About Ian Wolstenholme

My earliest recollection of putting hands on keys was as a six year old urchin actually daring to lift the lid on Great Aunt May’s  prized German upright overstrung piano!  Fortunately (and just before the rap on the knuckles could take effect) I had launched into a few notes which, I was later informed, sounded remarkebly like that well-known piece “Honey Spread on Brown Bread”….what d’ya mean you’ve never heard of it!  A couple of years later my father remarried and we moved away from familiar surroundings – four miles down the road actually!  Obviously this meant that I had to leave friends behind and in an effort to start a new social life, my parents thought it would be a good idea for their lad to have piano lessons and like many other students did the various Associated Board examinations and found it all very mundane – not at all how the instrument is taught today.  I recall mum and dad receiving a Christmas present of an LP called “James Last Hammond-a-Go-Go” and that was the sound which must have stuck firmly in the mind of young Wolstenholme, along with early examples of Klaus Wunderlich peppered with the odd Reginald Dixon recording.  During one piano lesson, the local Methodist Church Minister knocked at the door.  A broad, beaming Scotsman, he enquired of my teacher if she had any willing pupil who could play the organ for a few weeks whilst the regular organist was ill.  It was really a case of wrong place, wrong time, because guess who drew the short straw!  Following a quick phone call to home, the Rev. Horace F Barker and I drove round to the nearby chapel.  I expected to see a thundering great pipe organ…but no…a tiny Lowrey Star electronic sat in the corner which looked as if it would collapse if you hit the “on” switch too hard!  I sat down on the bench and tinkered for a moment at which point Mr. Barker suggested that he lock me in the building for half an hour and leave me in peace. Thinking back, if the News of the World had got hold of that story, the front page would have read: “Music student held captive by vicar in small organ substitution scandal”!  Ah well, the poor old regular organist passed on and I stayed at St Andrews Methodist Church for fifteen years!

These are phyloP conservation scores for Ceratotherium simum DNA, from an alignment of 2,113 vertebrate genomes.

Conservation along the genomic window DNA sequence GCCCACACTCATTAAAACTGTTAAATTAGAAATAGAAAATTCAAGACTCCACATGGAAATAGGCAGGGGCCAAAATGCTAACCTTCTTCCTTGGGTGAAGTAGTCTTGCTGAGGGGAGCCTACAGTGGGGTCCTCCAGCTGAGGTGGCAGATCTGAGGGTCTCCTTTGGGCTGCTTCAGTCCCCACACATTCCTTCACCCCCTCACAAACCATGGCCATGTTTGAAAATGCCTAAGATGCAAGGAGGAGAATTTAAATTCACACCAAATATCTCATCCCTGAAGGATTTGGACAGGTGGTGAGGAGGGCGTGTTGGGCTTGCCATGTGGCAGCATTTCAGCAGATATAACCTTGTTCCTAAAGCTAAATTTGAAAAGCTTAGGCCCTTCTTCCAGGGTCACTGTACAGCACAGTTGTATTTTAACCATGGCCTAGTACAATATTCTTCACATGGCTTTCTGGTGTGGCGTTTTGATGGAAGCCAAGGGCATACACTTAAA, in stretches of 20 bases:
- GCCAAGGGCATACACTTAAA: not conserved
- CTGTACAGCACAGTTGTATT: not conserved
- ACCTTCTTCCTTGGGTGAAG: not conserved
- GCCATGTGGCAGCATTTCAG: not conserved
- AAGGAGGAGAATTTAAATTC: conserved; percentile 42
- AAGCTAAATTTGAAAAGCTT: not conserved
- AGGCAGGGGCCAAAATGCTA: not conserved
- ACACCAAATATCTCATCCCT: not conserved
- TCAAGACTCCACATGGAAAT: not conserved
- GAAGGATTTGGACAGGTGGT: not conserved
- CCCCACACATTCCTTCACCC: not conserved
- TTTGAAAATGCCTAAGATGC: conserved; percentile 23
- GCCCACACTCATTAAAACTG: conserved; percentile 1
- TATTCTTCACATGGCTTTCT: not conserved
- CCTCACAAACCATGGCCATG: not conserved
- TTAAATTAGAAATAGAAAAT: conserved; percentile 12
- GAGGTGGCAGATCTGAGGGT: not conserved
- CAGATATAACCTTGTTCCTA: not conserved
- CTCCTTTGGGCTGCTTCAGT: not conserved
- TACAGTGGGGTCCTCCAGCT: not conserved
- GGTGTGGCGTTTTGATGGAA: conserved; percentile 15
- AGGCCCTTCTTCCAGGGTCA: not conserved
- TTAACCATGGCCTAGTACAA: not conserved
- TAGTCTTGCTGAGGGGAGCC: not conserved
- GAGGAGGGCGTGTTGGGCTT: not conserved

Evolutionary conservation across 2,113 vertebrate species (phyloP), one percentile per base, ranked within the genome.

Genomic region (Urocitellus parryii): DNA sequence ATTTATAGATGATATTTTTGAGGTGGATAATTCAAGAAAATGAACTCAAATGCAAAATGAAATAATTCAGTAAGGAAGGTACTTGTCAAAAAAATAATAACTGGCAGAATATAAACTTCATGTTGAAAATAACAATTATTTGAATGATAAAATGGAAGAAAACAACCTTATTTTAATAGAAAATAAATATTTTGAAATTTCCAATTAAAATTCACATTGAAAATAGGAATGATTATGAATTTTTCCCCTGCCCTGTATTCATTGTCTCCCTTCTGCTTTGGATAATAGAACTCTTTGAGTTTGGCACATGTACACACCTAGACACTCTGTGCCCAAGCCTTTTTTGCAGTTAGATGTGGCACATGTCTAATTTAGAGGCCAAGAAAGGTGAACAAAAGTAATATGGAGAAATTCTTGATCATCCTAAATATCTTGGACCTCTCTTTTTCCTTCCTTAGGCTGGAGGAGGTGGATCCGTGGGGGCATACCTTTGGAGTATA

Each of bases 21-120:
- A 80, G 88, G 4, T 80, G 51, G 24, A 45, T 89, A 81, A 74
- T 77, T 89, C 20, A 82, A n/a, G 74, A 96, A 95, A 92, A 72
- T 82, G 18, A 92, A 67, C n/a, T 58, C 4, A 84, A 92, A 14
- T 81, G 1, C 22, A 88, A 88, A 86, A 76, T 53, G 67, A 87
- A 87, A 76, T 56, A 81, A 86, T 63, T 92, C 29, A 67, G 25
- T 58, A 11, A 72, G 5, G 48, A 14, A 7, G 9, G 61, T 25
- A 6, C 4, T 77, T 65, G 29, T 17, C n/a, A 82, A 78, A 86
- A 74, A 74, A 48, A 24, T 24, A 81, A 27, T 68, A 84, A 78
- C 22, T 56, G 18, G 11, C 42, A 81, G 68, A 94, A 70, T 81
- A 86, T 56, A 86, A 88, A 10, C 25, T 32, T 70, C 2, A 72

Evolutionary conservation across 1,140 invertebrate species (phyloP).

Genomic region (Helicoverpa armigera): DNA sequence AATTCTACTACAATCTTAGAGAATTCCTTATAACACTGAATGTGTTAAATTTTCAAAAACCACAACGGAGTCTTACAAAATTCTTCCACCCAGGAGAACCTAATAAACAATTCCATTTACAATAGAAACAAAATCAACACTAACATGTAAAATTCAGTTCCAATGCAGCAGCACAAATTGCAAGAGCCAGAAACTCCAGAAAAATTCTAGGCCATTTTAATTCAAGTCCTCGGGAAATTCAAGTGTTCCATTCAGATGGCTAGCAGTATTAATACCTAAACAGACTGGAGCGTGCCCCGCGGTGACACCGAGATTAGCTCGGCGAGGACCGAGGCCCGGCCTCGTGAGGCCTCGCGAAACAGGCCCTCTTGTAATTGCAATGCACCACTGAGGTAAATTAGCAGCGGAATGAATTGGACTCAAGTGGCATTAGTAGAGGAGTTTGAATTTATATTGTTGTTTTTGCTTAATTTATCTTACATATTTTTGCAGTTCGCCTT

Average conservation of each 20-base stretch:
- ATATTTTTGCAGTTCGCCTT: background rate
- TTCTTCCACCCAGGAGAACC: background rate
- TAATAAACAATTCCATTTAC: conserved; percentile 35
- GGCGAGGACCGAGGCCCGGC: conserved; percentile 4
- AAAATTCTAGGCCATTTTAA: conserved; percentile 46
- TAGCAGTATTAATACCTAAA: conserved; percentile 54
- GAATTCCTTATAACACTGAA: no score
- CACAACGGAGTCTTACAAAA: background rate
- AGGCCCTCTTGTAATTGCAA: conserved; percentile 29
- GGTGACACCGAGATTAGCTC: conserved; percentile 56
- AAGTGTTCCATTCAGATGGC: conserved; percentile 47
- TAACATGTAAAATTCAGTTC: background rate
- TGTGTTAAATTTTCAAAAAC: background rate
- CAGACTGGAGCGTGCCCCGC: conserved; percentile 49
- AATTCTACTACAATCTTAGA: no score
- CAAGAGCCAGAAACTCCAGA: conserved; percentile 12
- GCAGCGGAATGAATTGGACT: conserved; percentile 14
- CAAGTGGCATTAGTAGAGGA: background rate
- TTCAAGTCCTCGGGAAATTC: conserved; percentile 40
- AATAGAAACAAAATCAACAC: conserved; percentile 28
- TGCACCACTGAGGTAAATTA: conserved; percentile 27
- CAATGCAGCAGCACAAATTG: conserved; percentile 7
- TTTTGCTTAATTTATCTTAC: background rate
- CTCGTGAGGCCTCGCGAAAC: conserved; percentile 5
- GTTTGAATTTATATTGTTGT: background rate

Tower Ballroom WurliTzer 1999